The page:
Why it Matters
Nature has provided us food that when eaten in its natural, intact state is pretty close to perfection. However, we have gotten into the habit of dissecting our food, for example removing the yolk and eating only the whites, or peeling our fruits and vegetables and discarding the peels. Utilizing the whole plant also prevents waste. If we add up all the food we waste we could likely feed the entire planet many times over – so learning how to appreciate, cook and eat with the whole plant brings us closer to harmony with nature as well.
The edible parts of the plant include the root, stem, leaves, flower, and seed. Each have distinct nutrition value independent of each other and combine with other parts to form a synergistic whole. Many parts of the plant that are often thrown away are actually the most nutrient dense part of the plant – such as the tops of beets, carrots, and turnips as well as the stems and flowers of broccoli. When we consume the whole plant, we are also taking in much more variety – and we know that the microbiome loves dietary diversity to thrive best.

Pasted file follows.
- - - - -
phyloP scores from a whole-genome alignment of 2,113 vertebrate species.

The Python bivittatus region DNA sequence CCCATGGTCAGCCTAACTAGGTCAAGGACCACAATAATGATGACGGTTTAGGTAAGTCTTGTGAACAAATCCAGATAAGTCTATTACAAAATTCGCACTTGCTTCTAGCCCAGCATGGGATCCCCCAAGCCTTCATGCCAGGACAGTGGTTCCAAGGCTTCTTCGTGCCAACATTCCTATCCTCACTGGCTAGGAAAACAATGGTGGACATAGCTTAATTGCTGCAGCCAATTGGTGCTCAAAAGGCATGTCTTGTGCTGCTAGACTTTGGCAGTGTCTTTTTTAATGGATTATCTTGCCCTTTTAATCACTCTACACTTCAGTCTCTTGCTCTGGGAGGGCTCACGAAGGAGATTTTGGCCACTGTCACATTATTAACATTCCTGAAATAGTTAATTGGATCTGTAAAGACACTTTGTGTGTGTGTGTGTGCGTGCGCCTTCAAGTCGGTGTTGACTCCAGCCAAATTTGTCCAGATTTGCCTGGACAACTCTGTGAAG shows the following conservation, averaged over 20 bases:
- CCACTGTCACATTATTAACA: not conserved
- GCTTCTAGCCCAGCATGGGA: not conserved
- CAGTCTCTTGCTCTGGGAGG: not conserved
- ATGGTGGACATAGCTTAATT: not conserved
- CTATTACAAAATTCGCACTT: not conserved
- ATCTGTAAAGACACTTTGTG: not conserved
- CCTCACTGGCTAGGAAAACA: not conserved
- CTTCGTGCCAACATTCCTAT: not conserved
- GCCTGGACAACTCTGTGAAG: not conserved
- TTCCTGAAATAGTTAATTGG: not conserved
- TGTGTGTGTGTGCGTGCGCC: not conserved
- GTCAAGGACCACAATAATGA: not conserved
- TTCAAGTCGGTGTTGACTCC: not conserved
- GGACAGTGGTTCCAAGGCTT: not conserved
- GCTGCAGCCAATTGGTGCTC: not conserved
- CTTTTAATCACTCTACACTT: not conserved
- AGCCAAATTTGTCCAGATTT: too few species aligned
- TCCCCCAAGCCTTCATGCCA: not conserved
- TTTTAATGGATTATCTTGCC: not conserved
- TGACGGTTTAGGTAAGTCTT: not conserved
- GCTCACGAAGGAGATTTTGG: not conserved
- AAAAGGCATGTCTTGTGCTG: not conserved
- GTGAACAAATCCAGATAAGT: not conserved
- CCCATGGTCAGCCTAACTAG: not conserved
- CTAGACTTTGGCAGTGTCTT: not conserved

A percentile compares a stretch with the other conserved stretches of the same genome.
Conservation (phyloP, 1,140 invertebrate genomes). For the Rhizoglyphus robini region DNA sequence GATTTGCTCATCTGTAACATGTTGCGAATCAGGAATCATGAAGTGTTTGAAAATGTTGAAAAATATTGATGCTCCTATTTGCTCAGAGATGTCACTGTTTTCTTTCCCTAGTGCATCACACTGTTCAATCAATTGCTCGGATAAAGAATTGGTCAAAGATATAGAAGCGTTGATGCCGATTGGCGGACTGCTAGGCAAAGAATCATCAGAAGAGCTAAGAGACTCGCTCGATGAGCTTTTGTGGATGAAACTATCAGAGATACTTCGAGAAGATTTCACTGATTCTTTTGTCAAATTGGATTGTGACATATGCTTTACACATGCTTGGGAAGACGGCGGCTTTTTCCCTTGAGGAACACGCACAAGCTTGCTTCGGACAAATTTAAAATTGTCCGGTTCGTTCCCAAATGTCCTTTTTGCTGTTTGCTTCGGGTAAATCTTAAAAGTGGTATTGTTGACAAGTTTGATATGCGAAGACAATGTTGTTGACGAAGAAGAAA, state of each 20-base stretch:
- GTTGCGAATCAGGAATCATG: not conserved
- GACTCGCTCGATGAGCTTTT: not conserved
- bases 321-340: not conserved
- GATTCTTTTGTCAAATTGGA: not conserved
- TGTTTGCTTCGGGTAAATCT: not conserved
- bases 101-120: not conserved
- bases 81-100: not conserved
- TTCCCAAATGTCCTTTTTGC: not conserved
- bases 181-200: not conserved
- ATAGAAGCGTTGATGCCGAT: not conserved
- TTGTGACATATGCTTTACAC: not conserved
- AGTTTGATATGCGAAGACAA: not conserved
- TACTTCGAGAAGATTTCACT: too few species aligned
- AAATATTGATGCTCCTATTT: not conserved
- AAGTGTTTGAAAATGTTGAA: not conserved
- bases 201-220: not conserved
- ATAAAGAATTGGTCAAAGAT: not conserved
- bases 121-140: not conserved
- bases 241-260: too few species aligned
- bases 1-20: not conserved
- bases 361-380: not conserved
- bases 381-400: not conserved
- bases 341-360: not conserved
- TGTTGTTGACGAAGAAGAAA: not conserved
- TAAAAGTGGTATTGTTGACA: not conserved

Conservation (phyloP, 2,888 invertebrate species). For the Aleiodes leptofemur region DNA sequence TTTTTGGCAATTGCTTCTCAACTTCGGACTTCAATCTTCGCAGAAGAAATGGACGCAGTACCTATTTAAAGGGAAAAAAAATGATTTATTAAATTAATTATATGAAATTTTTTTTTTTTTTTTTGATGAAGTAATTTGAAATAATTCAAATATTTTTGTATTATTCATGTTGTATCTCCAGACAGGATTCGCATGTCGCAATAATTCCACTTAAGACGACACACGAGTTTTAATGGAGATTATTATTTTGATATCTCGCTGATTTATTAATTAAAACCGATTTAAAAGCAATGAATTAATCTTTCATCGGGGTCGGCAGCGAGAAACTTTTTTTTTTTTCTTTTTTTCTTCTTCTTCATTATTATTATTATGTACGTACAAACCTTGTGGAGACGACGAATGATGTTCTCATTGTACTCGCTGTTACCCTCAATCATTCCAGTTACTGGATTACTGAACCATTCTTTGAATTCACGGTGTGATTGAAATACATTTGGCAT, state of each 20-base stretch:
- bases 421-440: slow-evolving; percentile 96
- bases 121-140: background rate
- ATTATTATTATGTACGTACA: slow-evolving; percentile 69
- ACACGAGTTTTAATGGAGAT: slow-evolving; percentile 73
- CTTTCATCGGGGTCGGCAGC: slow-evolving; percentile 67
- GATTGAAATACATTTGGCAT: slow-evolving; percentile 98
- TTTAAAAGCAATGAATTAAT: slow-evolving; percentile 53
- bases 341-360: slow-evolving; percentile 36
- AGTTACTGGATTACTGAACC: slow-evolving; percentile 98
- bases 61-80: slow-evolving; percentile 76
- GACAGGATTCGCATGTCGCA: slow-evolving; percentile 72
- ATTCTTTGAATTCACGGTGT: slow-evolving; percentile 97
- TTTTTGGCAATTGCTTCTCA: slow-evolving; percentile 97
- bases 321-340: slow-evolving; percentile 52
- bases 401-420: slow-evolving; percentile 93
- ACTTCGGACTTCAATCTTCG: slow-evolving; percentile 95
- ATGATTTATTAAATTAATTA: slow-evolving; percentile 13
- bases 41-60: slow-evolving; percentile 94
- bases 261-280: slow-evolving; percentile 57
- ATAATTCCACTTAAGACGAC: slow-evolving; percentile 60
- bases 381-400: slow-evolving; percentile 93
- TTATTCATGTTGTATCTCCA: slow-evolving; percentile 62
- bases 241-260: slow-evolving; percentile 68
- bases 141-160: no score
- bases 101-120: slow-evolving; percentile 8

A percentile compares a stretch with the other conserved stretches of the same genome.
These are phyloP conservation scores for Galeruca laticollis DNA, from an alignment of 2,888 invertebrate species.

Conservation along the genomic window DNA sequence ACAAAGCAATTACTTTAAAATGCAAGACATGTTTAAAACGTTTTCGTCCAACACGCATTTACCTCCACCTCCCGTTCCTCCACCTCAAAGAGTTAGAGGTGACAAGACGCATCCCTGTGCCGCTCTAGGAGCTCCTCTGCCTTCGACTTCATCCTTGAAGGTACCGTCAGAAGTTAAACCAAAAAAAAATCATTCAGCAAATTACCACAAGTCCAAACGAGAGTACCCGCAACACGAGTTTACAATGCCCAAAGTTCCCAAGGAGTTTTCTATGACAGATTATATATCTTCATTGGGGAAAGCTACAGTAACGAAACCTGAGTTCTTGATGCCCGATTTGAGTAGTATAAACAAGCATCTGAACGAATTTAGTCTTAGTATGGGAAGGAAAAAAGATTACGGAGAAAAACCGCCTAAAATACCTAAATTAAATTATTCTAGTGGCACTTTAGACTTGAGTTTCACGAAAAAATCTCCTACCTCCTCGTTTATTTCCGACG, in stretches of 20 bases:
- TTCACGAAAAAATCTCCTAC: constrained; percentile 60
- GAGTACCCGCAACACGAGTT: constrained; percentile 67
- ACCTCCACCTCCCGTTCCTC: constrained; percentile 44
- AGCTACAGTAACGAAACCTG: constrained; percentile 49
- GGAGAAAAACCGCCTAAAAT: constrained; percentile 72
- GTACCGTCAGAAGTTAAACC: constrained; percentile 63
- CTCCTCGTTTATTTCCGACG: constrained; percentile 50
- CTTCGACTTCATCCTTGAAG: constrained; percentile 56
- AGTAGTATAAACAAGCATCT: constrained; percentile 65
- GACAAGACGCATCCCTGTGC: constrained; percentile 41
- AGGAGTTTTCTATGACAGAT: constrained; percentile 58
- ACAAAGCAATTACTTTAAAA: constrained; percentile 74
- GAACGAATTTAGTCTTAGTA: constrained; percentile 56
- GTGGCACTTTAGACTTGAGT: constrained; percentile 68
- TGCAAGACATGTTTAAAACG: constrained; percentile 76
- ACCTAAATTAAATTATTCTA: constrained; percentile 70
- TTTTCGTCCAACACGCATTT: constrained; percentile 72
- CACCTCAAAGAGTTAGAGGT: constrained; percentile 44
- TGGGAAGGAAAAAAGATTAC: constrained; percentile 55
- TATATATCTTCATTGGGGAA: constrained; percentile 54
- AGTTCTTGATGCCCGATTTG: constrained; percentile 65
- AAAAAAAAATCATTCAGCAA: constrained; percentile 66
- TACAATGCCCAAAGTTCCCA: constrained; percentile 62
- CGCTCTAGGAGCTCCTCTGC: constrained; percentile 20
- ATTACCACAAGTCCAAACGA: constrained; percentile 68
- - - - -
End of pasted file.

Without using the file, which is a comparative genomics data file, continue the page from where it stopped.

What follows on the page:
Try some of the following tips to encourage whole plant utilization:
- Snip the tops of beets, carrots, turnips, and radishes and store separately, as they can pull moisture from the vegetable.
- Use tops to make pesto, or add them to salads, soups and stir fries.
- Snip the flowers off herbs and vegetables and sauté or use them as a garnish. They add a delicious sweetness to the dish – and look beautiful.
- Don’t throw out the broccoli stems – they are super rich in fiber and calcium. Peel, chop and add them to stir fries, or barbecue them on skewers. Due to their higher fiber content they take a little longer to cook than their sister parts – the florets 😊.
- Seeds are one of the most perfect little foods. They are rich in fiber, healthy fats and protein. Enjoy watermelon, pumpkin, pomegranate, chia, flax, sesame, sunflower, to name a few.